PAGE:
“A male coworker never looks me in the eyes when we speak, but stares at my chest. A former boss called me ‘hot.'”

“I worked there for six years, and it was a complete old boy’s club. Whenever I or any of the other young, attractive women would have a new dress, our boss would tell us to stand up and spin around so he could see the dress. He also gave us tips on how he liked our hair to be cut and styled (we were NOT on air) and would comment on who needed to hit the gym, who ‘looked like shit’ when they didn’t wear makeup, etc. None of it was as blatant as someone grabbing our breasts or physically touching us in any way, but there were daily—hourly—undercurrents of harassment, all of which seemed not worth ‘rocking the boat’ to report, at least in our 25-year-old, eager-to-please brains. One instance that sticks out: I got a new lip gloss, and my boss commented on how shiny my lips were. I didn’t say anything to acknowledge him, and he said, ‘Oh, I see, you’re a lip snob since you have lips people pay for.’ He quickly clarified that he didn’t mean to imply I was working as a prostitute, rather that my lips looked like they were injected. I also had a boss say, ‘You’re so gorgeous. I’m going to leave my first wife for you.’ Comments like this were fed to us on a daily basis, all under the guise of ‘compliments.’”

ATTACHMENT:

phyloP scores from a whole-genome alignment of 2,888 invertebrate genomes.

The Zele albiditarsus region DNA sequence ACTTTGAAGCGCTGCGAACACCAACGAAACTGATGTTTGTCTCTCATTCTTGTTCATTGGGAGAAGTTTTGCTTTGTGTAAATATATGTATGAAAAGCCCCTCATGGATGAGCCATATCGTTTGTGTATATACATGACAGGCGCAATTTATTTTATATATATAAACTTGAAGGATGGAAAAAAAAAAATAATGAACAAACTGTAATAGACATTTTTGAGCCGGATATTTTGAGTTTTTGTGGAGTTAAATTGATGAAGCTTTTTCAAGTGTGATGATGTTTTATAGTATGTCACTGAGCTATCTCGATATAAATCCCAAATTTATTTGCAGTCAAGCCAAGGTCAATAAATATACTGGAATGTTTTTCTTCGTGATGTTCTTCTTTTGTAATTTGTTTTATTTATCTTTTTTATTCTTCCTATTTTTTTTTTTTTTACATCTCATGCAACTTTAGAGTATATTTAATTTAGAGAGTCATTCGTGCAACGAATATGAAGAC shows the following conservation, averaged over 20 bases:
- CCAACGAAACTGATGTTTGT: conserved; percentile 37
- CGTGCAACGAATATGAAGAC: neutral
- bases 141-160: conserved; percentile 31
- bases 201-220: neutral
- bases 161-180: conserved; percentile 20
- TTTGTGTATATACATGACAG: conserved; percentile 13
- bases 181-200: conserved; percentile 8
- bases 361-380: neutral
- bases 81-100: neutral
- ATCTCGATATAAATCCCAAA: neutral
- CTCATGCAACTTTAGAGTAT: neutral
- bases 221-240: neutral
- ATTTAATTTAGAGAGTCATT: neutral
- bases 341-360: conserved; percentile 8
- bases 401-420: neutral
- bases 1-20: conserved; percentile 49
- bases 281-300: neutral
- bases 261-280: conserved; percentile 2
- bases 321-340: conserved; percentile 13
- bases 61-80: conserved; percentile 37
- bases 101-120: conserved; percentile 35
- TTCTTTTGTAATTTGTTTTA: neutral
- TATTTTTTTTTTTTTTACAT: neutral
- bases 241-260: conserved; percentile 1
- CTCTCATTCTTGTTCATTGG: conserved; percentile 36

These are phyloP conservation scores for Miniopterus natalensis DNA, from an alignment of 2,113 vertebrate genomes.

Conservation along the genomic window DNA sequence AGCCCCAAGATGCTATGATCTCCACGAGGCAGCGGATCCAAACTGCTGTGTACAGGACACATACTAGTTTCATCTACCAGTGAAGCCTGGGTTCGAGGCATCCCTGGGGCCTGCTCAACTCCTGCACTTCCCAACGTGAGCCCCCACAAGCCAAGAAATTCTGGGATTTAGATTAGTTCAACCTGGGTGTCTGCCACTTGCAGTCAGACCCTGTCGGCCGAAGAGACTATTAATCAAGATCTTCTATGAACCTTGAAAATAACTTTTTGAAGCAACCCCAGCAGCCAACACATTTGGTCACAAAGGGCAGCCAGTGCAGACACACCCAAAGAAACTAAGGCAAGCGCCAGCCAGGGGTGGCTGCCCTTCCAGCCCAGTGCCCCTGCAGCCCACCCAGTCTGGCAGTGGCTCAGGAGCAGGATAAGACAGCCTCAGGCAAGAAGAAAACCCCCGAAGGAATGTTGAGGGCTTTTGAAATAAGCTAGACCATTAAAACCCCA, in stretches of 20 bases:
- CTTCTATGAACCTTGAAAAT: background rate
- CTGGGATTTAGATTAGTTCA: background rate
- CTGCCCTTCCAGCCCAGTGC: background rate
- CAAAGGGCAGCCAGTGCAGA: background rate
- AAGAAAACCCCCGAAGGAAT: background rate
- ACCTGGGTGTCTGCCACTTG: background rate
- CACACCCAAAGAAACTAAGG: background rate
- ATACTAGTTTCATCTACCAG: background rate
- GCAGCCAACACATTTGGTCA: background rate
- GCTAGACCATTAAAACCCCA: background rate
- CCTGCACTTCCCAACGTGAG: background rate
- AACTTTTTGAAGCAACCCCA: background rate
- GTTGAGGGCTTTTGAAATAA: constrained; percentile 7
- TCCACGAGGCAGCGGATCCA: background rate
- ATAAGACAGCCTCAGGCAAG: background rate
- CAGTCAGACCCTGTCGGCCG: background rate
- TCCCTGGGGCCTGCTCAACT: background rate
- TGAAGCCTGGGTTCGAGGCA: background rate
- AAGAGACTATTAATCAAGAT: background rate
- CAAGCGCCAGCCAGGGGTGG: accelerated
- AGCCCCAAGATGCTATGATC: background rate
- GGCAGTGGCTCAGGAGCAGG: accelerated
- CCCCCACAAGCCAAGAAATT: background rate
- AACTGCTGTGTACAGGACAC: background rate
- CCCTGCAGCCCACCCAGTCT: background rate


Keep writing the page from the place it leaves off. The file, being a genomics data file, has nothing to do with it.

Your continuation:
“Verbal, while I was pregnant.”

“Being compared to my male boss’s wife.”

“Bullying behavior and sexist comments from male editor.”

“I have not experienced sexual harassment, but sexism is a major problem.”

“I’ve been made uncomfortable via comments relating to the perceived sexuality of my ethnicity several times in multiple newsrooms.”

“While working as a staff reporter, I experienced harassment from my editor. He regularly made graphic sexual jokes. He also assigned me to report stories that he classified as more “female” in subject matter. He regularly talked about sex in graphic ways in the newsroom. I was the only female reporter at this publication; the other woman working there was the receptionist/office manager. I witnessed the editor regularly commenting to her about her appearance and telling her graphic sexual jokes.”

“A previous boss would make sexual comments to people multiple times a day—he would make fun of our religions, our clothes, anything. I once was publicly chastised for a relationship with a coworker where we’d been transparent, the person (a former boss) just didn’t like the relationship.”

“A few comments on my clothing have veered towards uncomfortable at times (comments about being ‘metro’), but the situations were defused when my discomfort was made known and no lasting harm was done. Never had any sort of insistent verbal harassment or physical encounter.”

“Repeated comments on my appearance, marital status, how I look or would look in certain types of clothes. I am answering ‘no’ on the ‘did your report the incident’ question below, but I did specifically on each occasion tell the person that what they said was highly inappropriate.”




Mumbai Press Club
Article posted on 07/02/2018